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Unformatted text preview: Chapter 11. Intermolecular forces, liquids, solids forces, Intermolecular forces, liquids and solids Chapter 11. Intermolecular forces, liquids, solids forces, Gases vs liquids vs solids Condensed phases Balance between kinetic energies of particles and interparticle attraction defines if substance is gas, liquid or solid. Chapter 11. Intermolecular forces, liquids, solids forces, Intermolecular forces 431 kJ/mol 16 kJ/mol Intermolecular forces are generally weaker than covalent or ionic bonds. Chapter 11. Intermolecular forces, liquids, solids forces, Intermolecular forces define boiling and melting points The stronger the intermolecular forces is the higher boiling point and higher melting point are (because it takes more kinetic energy to overcome intermolecular attraction). Boiling point = the temperature at which liquid vapor forms inside the liquid. Melting point = the temperature at which solid turns liquid. Crystalline solids have a very distinct melting point (salts, metals). Amorphous solids gradually soften before they completely turn into liquid (paraffin). Chapter 11. Intermolecular forces, liquids, solids forces, Major types of intermolecular forces • Ion-dipole • Dipole-dipole forces (polar substances) • London dispertion forces (all substances) • Hydrogen bonds (substances with hydrogen covalently bonded to N, O or F – highly electronegative small atoms) Chapter 11. Intermolecular forces, liquids, solids forces, Ion-dipole forces Ion-dipole forces are important in the solution of electrolytes in polar liquids. Dipoles of solvent orient toward a cation (or anion) by their oppositely charged ends and are attracted to it. Chapter 11. Intermolecular forces, liquids, solids forces, Dipole-dipole forces • Exist in polar substances. • Act on a short distances only. Although there are both attraction and repulsion between dipoles, the dipoles tend to orient in such way that attraction prevail (if temperature allows). Chapter 11. Intermolecular forces, liquids, solids forces, Dipole moment, molecular size and dipole-dipole forces • The larger dipole moment the stronger d.-d. forces (compare higher boiling points above). • The larger molecule the father away dipoles are the weaker role d.d. forces play. Chapter 11. Intermolecular forces, liquids, solids forces, London dispersion forces Fritz London (1930): motion of electrons in molecules can create instantaneous dipole moment, which can induce a dipole in the neighbor molecule making a temporary dipoledipole force. We know that dispersion forces exist, because we can observe non-polar substances, even noble gases, been liquefied and even solidified. Chapter 11. Intermolecular forces, liquids, solids forces, Features of London dispersion forces. 1. • Magnitude of dispersion force depends upon polarizability of a molecule (the ease with which dipole moment can be induced). • Larger molecules (or atoms) (i.e. with larger molecular weight) have electrons father from atomic nuclei, i.e. weaker attracted, thus their polarizability is higher dispersion forces are greater. Chapter 11. Intermolecular forces, liquids, solids forces, Features of London dispersion forces. 2. • Dispersion forces are stronger when number of contacts between molecules is bigger. Long molecule more contacts higher boiling point H3C-CH2-CH2-CH2-CH3 Compact molecule less contacts lower disp.force lower boiling point CH3 | H3C-C-CH3 | CH3 Chapter 11. Intermolecular forces, liquids, solids forces, Features of London dispersion forces summary • Dispersion forces are noticeable only at very short distances between molecules (similar to dipole-dipole). • Dispersion forces operate between all molecules, whether they are polar or non-polar. • When molecular weights and shapes are comparable, then the dipole-dipole forces decide which molecules have greater intermolecular forces. • When molecular weights are widely different, then the dispersion forces contribute more into intermolecular interaction than dipole-dipole. Chapter 11. Intermolecular forces, liquids, solids forces, Hydrogen bonds (H-bonds) H-bonds are formed between a hydrogen atom attached to a small electronegative atom and a lone pair on another nearby small electronegative atom. Most usually the small electronegative atoms above are N, O or F. Examples of H-bonding: Chapter 11. Intermolecular forces, liquids, solids forces, Features of hydrogen bonds. 1. Anomalously high boiling point of water is due to H-bonds (O⋅ ⋅ H) Boiling points H-bonds are generally stronger than dipole-dipole or dispersion forces, but weaker than covalent bonds. Dispersion forces Chapter 11. Intermolecular forces, liquids, solids forces, Classic example of hydrogen bonds – the water ice Strong H-bonds (O⋅ ⋅ H) hold the ice crystal structure very rigid with plenty of empty space inside – that is why ice is less dense than water (where molecules move randomly). This is not typical for substances which cannot form H-bonds. RasMol demo of water and ice. Chapter 11. Intermolecular forces, liquids, solids forces, Example: Importance of H-bonds for life: DNA H-bonds (O⋅ ⋅ H and N⋅ ⋅ ⋅ H) between nucleobases is one of the forces that support DNA double helix structure and allow AT and GC recognition. RasMol demo of B-DNA. Chapter 11. Intermolecular forces, liquids, solids forces, Intermolecular forces - summary • Effect of all forces (dipole-dipole, dispersion and Hbonds) is additive, i.e. presence of any of them increase intermolecular attraction. Energy range for different force types: • Dipole-dipole and dispersion forces (AKA Van-derWaals forces): 2 to 10 kJ/mol; • H-bonds: 5-25 kJ/mol (sometimes up to 100 kJ/mol); • Covalent bonds: 200-1100 kJ/mol. Chapter 11. Intermolecular forces, liquids, solids forces, Viscosity of liquids Definition: Viscosity is the resistance of a liquid to flow. •More viscous liquids flow slower. •More viscous liquids resist stronger to object motion. Viscosity units: 1 kg/(m⋅ s) = 10 P SI unit CGS unit - Poise Real gases have viscosity, too. It is lower than same of liquids. Chapter 11. Intermolecular forces, liquids, solids forces, Viscosity of liquids Viscosity is also called internal friction. The reason for viscosity is intermolecular attraction – layers that move slower retard the faster layers. Viscosity typically grows with molecular weight and decreases with temperature. Chapter 11. Intermolecular forces, liquids, solids forces, Surface tension of liquids Definition: surface tension is the energy required to increase the surface of a liquid by a unit of area. SI unit: J/m2 Molecules at the surface of the liquid predominantly are attracted toward inside the liquid. Thus they have some energy excess. For molecules inside the liquid there is no predominant direction of attraction. Chapter 11. Intermolecular forces, liquids, solids forces, Capillary effect and contact angle • Cohesive forces – intermolecular forces in a liquid. • Adhesive forces – intermolecular forces between liquid and a solid. Cohesive forces < adhesive forces Concave meniscus Cohesive forces > adhesive forces Convex meniscus Chapter 11. Intermolecular forces, liquids, solids forces, Effects of surface tension of liquids To minimize the surface energy a liquid tends to minimize its surface released water droplet becomes spherical. Chapter 11. Intermolecular forces, liquids, solids forces, Phase changes It always takes energy to melt or to vaporize a substance: Heat of vaporization Heat of fusion Fusion = melting Chapter 11. Intermolecular forces, liquids, solids forces, Phase changes (typically) Heat of fusion < heat of vaporization: because intermolecular forces still act in liquid, whereas much less noticeable in gas phase. Chapter 11. Intermolecular forces, liquids, solids forces, Heating curve During phase change the temperature does not change Chapter 11. Intermolecular forces, liquids, solids forces, Calculations using heat curve Example: warming the water ice to steam: ∆ Htotal = Cs,ice⋅ m⋅ ∆ T1 {warming the ice} + m⋅ ∆ Hfus {melting the ice} + Cs,water⋅ m⋅ ∆ T2 {warming the water} + m⋅ ∆ Hvap {vaporizing the water} + Cs,vapor⋅ m⋅ ∆ T3 {warming the steam} Sample exercise: How much heat is needed to convert 1.00 mol of ice at -25°C into steam at 125°C. Accept Cs for ice, water and steam = 2.03, 4.18 and 1.84 J/(g⋅ K). ∆ Hfus = 6.01 kJ/mol, ∆ Hvap = 40.67 kJ/mol. Answer: 56 kJ. Chapter 11. Intermolecular forces, liquids, solids forces, Critical temperature and pressure Often, instead of cooling a gas, we can compress it in order to liquefy. Higher T needs larger P. Definition: above a certain Tcrit no pressure can convert gas into liquid. Chapter 11. Intermolecular forces, liquids, solids forces, Vapor pressure Only fastest molecules can escape from liquid into gas phase. Partial pressure of vapor. Chapter 11. Intermolecular forces, liquids, solids forces, Vapor pressure vs temperature Liquid boils when its vapor pressure equal or more than external (e.g. atmospheric pressure). Example: on high altitudes water boils at lower than 100°C. More volatile substance (higher vapor pressure) Less volatile substance (lower vapor pressure) Chapter 11. Intermolecular forces, liquids, solids forces, Clausius-Clapeyron equation ln(P) = -∆ Hvap/(RT) + C The equation gives us a method to determine the enthalpy of vaporization from the slope of experimental ln(P) vs 1/T curves we can. Chapter 11. Intermolecular forces, liquids, solids forces, Phase diagram Pressure and temperature determine if substance exists as gas, liquid or solid. In triple point all three phases can coexist in equilibrium (usually we need a sealed and heat isolated container to observe this) Chapter 11. Intermolecular forces, liquids, solids forces, Features of a phase diagram •Triple point: temperature and pressure at which all temperature three phases are in equilibrium. •Vapor-pressure curve: generally as pressure generally increases, temperature required to boil increases. increases, •Critical point: critical temperature and pressure for critical the gas. (min. T when gas cannot be liq. by P) the •Melting point curve: as pressure increases, the as solid phase is favored if the solid is more dense than the liquid. than •Normal melting point: melting point at 1 atm. Chapter 11. Intermolecular forces, liquids, solids forces, Example: Phase diagrams of H2O and CO2 Chapter 11. Intermolecular forces, liquids, solids forces, Solids Crystalline Amorphous Quartz, SiO2 Well-defined Well-defined 3D arrangemen arrangemen t of atoms, of ions or molecules. Melting point. point. Fused silica, SiO2 No No orderly structure. No specific melting point. point. Chapter 11. Intermolecular forces, liquids, solids forces, Unit cell and crystal lattice Unit cell – a smallest building block of a solid crystal. It is a parallelepiped with certain dimensions and angles. and Coordination number of a particle = the number of other particles immediately surrounding it. surrounding Crystal is formed by arranging the unit cell repeatedly on the crystal lattice. crystal There are seven There seven basic types of unit cells. unit Chapter 11. Intermolecular forces, liquids, solids forces, Cubic cells – the most common type Primitive cubic. 1/8⋅ 8=1 atom per 8=1 cell. Coord.num=6. cell. Body-centered Body-centered cubic. 2 atoms per cell. Coord.num.= 8. Coord.num.= Face-centered cubic. Face-centered 4 atoms per cell. Coord.num.=12. Coord.num.=12. Chapter 11. Intermolecular forces, liquids, solids forces, NaCl crystal There are two equal There ways to define the lattice – on Na+ or on Cl- ions. on The crystal structure is facecentered cubic. 4Na+ and 4Cl- ions per cell (the cation-to-anion ratio must be the same as for whole crystal). crystal). Relative sizes Relative of ions in the lattice: lattice: Chapter 11. Intermolecular forces, liquids, solids forces, Sample exercise: calculating density from unit cell type and size: One of iron crystal forms has bodycentered cubic cell with a size 2.8664 Å. centered 24 (1 amu = 1.66⋅ 10--24 g) (1 g) Density of Fe = ? Chapter 11. Intermolecular forces, liquids, solids forces, Close packing of spheres Important for metals – all atoms are of the Important same size. Atoms are close each to other. same 74% of space 74% is occupied. is Coordination Coordination number = 12 in both struct. in Hexagonal close Hexagonal packing packing (ABAB layer sequence) Cubic close packing (ABCA layer sequence) (face-centered unit cell) Chapter 11. Intermolecular forces, liquids, solids forces, Close packing of spheres ABAB ABCA Chapter 11. Intermolecular forces, liquids, solids forces, Packing of very unequal spheres Example: some ionic Example: compounds with large anions and small cations. small Bigger ions assume a Bigger close-packed arrangement and smaller ions occupy spaces between them. between Chapter 11. Intermolecular forces, liquids, solids forces, Lattice planes Lattice planes – imaginary Lattice planes containing lattice points. Many lattice planes can be selected, but the most important contain crystal particles most closely spaced. spaced. Chapter 11. Intermolecular forces, liquids, solids forces, X-ray diffraction of crystals Waves diffraction is Waves most efficient when wavelength is close to size of a diffraction pattern. diffraction This is true for Xrays and crystals (220 Å) 20 Å) Diffraction pattern tells us about Diffraction crystal structure. crystal For X-rays For scattered in crystal the lattice planes play a role of diffraction grid. diffraction Chapter 11. Intermolecular forces, liquids, solids forces, Bonding in solids. Molecular solids Particles are held together by Particles intermolecular forces which are weak. weak. Molecular solids normally are soft and have low melting points (<200°C). have Shape of Shape molecule is important for good packing, for stronger solid. solid. H-bonds are H-bonds important for stronger solid. stronger Chapter 11. Intermolecular forces, liquids, solids forces, Covalent network solids Diamond. C-C bonds, Diamond. sp3-hybridization, sp -hybridization, tetrahedral geometry. tetrahedral Graphite. C-C bonds, Graphite. sp2-hybridization, trigonal planar geometry geometry Strong solids, high melting points (thousands Strong °C). °C) Ex.: SiO2, SiC, BN,… Particles Particles are held by covalent bonds. bonds. Chapter 11. Intermolecular forces, liquids, solids forces, NaCl Ionic solids Particles are held by Particles electrostatic attraction. electrostatic The larger the charge the The stronger the solid: stronger Tmelt(NaCl) = 801°C Tmelt(MgO) = 2852°C Chapter 11. Intermolecular forces, liquids, solids forces, Typical ionic crystal structures CsCl ZnS – Zinc Blende ZnS (mineral) (mineral) CaF2- fluorite fluorite (mineral) (mineral) Chapter 11. Intermolecular forces, liquids, solids forces, Metallic solids Valence electrons are Valence shared by all atoms of a metallic object. metallic The more conduction electron the metal have the weaker the bonds are. Typically, the more Typically, valence electrons the metal has, the stronger the bonds are. the Na, one val.electron: Tmelt=97.5°C Cr, six val.electrons: Tmelt=1890°C ...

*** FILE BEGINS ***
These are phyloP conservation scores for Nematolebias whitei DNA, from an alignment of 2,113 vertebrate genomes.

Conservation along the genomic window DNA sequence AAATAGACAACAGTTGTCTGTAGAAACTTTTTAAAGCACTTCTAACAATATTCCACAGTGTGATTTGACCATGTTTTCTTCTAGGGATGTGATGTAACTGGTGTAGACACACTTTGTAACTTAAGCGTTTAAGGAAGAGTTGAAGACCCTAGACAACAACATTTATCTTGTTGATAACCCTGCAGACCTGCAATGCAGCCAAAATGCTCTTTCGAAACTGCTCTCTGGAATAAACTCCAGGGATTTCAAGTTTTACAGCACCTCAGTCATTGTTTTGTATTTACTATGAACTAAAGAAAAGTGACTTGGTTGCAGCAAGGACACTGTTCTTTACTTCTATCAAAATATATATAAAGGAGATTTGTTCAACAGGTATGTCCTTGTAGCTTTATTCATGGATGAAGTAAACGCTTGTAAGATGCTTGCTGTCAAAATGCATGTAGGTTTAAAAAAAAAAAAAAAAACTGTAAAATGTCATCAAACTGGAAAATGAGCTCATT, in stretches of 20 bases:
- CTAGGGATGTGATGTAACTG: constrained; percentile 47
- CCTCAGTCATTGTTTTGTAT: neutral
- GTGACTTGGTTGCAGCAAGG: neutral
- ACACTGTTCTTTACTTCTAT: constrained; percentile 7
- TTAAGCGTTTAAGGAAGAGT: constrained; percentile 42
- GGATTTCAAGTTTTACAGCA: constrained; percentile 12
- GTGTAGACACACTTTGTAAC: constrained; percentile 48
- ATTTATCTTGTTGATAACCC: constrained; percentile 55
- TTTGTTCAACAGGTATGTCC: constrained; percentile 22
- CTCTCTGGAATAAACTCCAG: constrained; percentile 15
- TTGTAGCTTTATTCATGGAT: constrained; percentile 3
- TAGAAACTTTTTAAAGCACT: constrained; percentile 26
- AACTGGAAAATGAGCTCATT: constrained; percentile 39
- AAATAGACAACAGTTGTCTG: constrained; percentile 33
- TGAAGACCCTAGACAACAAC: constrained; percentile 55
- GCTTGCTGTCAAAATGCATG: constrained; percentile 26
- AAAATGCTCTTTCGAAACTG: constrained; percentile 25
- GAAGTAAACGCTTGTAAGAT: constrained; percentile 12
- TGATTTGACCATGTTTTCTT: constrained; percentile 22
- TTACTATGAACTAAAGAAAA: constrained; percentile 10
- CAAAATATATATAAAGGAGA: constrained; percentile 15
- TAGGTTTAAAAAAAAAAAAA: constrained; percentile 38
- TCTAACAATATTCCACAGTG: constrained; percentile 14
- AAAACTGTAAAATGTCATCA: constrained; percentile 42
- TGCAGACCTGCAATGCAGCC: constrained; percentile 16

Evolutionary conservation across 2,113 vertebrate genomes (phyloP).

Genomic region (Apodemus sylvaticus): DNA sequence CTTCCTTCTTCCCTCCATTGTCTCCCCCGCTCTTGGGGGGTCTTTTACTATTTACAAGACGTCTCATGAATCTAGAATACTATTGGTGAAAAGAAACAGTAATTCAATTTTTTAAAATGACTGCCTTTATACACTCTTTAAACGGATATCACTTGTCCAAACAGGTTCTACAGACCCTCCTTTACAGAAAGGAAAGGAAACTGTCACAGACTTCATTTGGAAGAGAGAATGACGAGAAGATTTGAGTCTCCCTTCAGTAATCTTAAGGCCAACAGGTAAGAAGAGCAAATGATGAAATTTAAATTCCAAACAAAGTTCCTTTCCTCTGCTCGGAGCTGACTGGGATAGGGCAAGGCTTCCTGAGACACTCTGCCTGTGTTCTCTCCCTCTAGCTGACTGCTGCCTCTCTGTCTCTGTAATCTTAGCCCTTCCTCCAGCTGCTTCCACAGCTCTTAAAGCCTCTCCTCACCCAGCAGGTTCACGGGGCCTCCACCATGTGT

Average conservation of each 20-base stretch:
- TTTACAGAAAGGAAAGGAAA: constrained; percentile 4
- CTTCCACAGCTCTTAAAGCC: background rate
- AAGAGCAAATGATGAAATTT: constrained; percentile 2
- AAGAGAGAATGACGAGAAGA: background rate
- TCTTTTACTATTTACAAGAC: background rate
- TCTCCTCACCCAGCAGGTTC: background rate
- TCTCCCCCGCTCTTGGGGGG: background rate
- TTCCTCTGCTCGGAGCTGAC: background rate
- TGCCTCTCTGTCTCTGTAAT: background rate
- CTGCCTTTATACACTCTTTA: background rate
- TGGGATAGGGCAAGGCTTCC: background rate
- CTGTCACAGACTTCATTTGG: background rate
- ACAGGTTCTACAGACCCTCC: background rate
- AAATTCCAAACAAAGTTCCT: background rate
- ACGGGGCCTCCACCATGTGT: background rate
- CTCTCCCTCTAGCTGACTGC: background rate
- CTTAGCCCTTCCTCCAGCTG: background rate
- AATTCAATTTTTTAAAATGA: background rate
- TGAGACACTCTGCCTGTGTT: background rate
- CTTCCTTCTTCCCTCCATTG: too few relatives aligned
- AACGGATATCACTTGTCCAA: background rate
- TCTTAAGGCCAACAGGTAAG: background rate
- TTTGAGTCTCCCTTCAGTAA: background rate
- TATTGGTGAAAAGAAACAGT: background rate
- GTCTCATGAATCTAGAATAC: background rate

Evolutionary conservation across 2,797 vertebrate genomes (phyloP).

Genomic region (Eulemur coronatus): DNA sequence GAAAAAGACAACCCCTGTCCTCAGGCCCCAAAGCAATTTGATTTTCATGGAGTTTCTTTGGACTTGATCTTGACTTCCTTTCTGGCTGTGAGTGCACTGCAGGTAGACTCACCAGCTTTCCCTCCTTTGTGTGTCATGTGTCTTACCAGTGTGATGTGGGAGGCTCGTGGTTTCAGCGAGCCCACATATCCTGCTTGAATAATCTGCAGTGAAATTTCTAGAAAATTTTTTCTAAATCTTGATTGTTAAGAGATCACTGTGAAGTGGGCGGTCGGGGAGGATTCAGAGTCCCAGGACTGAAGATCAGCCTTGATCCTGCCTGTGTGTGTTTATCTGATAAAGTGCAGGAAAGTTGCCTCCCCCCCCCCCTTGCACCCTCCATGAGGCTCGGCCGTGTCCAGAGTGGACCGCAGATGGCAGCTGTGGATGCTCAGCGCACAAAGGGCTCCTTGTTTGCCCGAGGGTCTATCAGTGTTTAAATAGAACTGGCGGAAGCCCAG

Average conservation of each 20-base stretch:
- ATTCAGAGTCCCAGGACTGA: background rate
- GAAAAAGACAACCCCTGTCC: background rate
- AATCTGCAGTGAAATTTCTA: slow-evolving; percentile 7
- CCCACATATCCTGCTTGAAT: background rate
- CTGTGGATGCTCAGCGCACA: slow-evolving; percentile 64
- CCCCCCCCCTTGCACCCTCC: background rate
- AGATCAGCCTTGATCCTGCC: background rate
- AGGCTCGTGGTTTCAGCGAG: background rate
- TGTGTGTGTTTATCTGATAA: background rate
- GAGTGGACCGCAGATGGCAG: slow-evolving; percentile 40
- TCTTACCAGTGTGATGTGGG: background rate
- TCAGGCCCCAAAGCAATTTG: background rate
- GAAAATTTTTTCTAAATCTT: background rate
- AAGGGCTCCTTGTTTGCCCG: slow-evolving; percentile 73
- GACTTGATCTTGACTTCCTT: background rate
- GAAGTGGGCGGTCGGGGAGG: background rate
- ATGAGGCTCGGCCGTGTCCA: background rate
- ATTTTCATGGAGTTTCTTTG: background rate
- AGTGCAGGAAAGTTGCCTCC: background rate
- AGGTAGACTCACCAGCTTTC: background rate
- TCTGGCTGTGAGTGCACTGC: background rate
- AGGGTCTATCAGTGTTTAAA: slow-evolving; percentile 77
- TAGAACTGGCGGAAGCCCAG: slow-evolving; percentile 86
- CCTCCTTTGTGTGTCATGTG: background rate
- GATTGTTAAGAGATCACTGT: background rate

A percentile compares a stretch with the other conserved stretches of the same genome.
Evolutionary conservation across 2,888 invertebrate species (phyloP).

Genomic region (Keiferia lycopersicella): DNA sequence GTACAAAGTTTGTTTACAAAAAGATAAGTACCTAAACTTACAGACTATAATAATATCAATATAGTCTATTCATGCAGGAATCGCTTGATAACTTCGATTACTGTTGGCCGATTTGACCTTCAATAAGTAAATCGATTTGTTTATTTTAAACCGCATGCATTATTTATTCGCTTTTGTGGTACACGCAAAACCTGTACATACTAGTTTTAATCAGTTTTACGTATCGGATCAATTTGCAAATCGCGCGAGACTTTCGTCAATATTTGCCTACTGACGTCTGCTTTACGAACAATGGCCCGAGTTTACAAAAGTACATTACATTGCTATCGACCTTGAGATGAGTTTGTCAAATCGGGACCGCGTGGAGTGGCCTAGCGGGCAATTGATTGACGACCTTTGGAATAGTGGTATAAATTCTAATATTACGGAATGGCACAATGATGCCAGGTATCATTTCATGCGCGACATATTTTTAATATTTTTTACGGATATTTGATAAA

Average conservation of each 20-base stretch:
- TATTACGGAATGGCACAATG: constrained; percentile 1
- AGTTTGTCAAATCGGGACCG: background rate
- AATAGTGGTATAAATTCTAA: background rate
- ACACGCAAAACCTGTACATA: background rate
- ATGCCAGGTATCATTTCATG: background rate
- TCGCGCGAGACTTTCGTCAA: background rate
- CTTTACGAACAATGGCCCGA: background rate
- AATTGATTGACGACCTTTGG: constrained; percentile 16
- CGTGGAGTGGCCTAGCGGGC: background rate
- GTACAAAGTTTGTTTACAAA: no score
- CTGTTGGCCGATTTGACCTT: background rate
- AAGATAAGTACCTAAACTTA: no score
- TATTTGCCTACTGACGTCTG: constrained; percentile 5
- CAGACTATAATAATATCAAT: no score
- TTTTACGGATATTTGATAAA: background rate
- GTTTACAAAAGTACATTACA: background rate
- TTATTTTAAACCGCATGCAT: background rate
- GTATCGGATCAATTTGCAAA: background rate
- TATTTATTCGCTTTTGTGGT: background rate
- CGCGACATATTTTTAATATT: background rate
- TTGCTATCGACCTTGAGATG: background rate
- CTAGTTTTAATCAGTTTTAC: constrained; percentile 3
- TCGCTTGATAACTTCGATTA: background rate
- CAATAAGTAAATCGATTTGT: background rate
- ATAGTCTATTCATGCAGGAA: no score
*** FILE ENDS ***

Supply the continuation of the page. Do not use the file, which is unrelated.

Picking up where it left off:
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This note was uploaded on 01/02/2012 for the course CHEM 114 taught by Professor Sergeiaksyonov during the Fall '11 term at ASU.